The idea that was born in Snapchat may have been crazy at first but the truth is that has changed everything in terms of social networks. Content that you publish with less ‘fear’ of its permanence because, precisely, what it does not have is said permanence. Everything in the ephemeral content does not last long, also the doubts about whether it is published or not.
The reality is that, whether we like it more or we like it less, ephemeral content has triumphed and it shows when it sets foot on a new application, on a new network. Some make less sense than others, as those who abhor them in places like LinkedIn probably think, or as those who now protest their arrival on Twitter in the form of fleets. But fleets are here to stay, and it makes perfect sense.
Do not go
As we said, the “fault” that this type of content exists is Snapchat. It was the network that put them on the map and the one that suffered, how could it be otherwise, the copy by Instagram with their stories. Instagram itself has recently done the same with TikTok, incorporating its Reels, for example. Because the leader is the one who can afford to do this: wait and adapt what works.
With Instagram now under the command of Zuckerberg and the Facebook corporation, the stories reached a much larger number of people and achieved something that Facebook shareholders and investors have long been asking for: increased usage time. The stories have probably been the great key so that you do not open Instagram, give three ‘I like’ and leave. Now you consume content almost constantly.
That content disappears changes the way we interact with social networks. Now you have to hurry.
And that is what has made this ephemeral content continue to expand like a gas, penetrating every crack, accessing every social network. The Twitter movement with its fleets is pretty smart in this regard. A fast social network, with very fast consumer content and prone to debate, suddenly has content that can disappear, and that invites you to come in more and more times during the day.
The debate on fleets disappears as the responses to them go to the private sphere, to the DMs, and they are no longer there for someone to answer after months or years, as is the case with tweets. Twitter changes the way we interact on its network in an almost radical way and manages, as we mentioned before, to increase our time of permanence. Make sure you do not leave and enter again and again. What you do not see today, you will miss forever. Do not go.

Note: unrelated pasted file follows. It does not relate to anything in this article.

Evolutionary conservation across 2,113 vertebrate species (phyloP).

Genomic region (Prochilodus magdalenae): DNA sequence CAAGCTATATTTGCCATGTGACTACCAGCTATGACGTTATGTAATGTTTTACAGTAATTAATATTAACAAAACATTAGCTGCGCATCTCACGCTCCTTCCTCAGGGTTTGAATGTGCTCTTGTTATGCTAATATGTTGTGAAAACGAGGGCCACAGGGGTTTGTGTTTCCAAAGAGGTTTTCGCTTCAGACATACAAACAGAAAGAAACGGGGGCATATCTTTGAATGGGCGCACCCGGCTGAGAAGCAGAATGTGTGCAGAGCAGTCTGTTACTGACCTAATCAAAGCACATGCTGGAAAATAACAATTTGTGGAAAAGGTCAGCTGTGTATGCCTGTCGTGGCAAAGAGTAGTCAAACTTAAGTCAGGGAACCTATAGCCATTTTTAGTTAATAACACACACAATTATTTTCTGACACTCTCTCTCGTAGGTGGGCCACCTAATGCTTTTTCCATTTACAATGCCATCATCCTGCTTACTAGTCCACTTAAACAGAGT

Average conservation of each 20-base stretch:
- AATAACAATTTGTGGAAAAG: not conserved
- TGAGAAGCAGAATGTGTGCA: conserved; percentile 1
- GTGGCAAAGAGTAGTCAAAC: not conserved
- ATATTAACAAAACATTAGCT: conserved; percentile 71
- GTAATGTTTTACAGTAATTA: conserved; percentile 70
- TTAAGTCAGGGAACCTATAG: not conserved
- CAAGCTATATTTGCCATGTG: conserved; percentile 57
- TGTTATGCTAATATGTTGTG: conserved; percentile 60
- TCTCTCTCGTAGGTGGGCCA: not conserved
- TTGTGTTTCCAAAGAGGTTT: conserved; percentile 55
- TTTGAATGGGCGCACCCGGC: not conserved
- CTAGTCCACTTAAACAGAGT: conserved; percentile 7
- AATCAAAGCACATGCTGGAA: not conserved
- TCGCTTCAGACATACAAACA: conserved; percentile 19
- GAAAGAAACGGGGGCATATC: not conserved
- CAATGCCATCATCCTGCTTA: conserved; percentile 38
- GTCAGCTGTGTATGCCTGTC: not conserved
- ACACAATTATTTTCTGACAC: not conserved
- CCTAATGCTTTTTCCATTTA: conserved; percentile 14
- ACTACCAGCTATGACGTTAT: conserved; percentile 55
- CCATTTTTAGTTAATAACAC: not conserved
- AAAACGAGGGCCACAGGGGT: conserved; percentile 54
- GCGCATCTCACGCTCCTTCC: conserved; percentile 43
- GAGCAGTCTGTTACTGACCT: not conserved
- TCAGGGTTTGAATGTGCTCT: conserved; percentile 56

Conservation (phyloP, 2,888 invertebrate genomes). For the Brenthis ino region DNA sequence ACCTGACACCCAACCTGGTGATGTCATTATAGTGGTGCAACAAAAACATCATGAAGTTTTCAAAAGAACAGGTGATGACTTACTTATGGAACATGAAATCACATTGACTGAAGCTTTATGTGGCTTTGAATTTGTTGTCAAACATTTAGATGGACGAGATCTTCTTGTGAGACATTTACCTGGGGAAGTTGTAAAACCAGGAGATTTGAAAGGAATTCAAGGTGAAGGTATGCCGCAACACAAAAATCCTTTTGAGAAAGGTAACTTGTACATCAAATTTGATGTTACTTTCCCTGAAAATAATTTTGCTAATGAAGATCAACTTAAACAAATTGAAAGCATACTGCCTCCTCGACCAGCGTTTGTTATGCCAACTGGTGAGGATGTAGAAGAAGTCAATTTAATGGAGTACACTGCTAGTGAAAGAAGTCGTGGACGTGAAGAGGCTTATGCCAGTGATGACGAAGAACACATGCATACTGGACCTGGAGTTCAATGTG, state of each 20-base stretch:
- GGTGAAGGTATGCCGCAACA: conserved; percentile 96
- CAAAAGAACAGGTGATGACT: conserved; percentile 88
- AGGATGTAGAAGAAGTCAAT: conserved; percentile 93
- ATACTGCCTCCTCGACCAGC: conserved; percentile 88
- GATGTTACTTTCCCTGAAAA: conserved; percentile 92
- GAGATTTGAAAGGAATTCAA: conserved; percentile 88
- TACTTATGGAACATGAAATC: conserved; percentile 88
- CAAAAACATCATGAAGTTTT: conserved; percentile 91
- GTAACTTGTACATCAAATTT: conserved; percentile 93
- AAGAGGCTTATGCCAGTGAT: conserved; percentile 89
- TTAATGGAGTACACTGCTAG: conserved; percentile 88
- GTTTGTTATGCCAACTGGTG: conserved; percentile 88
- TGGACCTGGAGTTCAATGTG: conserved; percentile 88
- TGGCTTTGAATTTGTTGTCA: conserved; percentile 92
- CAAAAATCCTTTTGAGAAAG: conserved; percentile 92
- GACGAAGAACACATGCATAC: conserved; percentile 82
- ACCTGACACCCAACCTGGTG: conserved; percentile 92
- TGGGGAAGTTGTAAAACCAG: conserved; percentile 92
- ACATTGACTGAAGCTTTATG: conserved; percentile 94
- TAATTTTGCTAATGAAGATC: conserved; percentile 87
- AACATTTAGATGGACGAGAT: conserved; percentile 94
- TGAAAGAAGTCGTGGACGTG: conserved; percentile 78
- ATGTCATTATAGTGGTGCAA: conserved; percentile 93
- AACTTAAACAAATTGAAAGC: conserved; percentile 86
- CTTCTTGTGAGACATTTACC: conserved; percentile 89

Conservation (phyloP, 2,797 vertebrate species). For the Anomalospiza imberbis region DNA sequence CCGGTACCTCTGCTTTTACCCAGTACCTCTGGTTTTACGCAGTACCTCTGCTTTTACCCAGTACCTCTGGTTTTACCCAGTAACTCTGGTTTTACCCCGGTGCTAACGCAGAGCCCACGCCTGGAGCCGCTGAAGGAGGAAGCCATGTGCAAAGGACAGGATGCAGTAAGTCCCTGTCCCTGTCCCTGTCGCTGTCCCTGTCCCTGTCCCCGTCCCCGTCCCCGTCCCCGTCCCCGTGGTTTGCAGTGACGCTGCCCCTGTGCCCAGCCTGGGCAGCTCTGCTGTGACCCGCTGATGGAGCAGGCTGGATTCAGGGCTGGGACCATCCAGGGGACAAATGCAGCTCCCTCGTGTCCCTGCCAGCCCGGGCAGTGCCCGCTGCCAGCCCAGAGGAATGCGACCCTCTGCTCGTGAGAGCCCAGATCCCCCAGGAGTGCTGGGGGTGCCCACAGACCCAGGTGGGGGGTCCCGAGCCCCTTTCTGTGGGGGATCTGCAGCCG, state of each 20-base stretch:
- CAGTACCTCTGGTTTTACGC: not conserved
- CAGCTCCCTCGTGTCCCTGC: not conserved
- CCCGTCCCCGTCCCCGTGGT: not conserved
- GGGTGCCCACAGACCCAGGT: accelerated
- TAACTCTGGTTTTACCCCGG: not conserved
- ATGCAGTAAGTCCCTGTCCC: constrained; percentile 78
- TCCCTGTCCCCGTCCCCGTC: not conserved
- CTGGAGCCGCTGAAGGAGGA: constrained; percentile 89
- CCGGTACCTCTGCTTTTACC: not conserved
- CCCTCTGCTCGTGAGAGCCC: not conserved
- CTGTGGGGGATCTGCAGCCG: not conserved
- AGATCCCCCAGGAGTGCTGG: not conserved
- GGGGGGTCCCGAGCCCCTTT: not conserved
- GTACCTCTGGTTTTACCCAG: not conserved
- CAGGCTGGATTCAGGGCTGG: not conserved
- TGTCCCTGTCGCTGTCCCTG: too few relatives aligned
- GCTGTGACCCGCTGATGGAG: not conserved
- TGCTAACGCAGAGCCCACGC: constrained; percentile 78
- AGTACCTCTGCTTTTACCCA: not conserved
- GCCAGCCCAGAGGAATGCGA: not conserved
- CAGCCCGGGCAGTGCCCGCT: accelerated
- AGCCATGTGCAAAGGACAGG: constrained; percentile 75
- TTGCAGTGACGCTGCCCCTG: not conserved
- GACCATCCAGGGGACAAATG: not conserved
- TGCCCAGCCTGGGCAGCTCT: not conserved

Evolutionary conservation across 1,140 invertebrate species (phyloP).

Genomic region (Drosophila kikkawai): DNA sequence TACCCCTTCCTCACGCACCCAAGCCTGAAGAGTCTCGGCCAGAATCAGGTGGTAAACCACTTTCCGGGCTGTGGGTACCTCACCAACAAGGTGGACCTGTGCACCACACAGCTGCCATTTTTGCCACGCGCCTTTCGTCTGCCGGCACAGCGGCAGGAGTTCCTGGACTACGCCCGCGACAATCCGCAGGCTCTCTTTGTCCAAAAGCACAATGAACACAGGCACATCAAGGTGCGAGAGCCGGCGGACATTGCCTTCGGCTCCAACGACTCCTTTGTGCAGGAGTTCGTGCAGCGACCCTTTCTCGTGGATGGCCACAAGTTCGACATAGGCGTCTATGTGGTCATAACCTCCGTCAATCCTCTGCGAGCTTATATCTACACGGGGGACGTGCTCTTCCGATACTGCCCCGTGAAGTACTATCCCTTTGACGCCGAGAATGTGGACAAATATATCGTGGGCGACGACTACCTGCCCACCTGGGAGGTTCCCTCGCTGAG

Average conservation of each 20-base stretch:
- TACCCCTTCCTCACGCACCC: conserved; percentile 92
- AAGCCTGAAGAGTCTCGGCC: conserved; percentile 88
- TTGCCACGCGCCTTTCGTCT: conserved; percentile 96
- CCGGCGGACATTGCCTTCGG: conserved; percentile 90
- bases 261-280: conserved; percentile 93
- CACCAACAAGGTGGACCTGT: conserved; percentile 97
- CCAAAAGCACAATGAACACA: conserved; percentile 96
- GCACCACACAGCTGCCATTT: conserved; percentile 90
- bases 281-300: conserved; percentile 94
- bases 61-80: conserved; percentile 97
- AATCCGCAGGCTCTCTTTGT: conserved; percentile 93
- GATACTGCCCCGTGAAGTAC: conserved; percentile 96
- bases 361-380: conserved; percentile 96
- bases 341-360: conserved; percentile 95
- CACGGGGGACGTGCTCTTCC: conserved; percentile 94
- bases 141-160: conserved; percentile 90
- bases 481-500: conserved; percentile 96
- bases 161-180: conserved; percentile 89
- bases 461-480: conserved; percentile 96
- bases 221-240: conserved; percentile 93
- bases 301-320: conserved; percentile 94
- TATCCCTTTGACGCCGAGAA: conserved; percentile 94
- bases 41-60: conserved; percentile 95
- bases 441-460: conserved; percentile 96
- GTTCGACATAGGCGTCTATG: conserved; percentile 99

Taking time from others
As in the case of other networks, you can consume fleets or not, it is something that is left to your choice. There will be users who transfer part of their content there and it will no longer be permanent, and you will probably miss it if you do not consume them but, again, it will be up to you. So now Twitter covers the two main models of use of social networks. Stay as you were when it came to tweets and what worked, and very well, on your competitor’s networks mattered.
Surely many people have experienced what is happening to me since their arrival. Now I consume less Instagram and share fewer stories there. I used them, to a certain extent, to reach other areas such as Facebook, where I have my trusted contacts. Now, with fleets, I have a question about what to post and where. Or, in the worst case for any of the networks, move all the publications to the new space.
Twiiter gains a new way of using the networks with fleets, at the same time that it makes new windows to insert advertising
If the play goes well for Twitter, it will make its users consume more of its content, which will translate into greater permanence, more data exchanged that can be monetized and, of course, more windows to hang advertising. And incidentally, snatch users and time of use to Instagram and Facebook. And it is not convenient to underestimate something that Twitter has in its favor for a long time, and that with fleets can be enhanced to infinity: sex and the great difference with which these contents are treated compared to Instagram, Facebook or TikTok.
Right now they are very green, most users do not have them activated and there is still a long way to go in terms of privacy controls and publication options. But fleets are here to stay because, in my opinion, It is the type of content that Twitter lacked in order to continue growing in a world as competitive as that of the networks. Yes, Twitter needed fleets and I strongly believe that they will succeed. And I also want to be allowed to edit the tweets.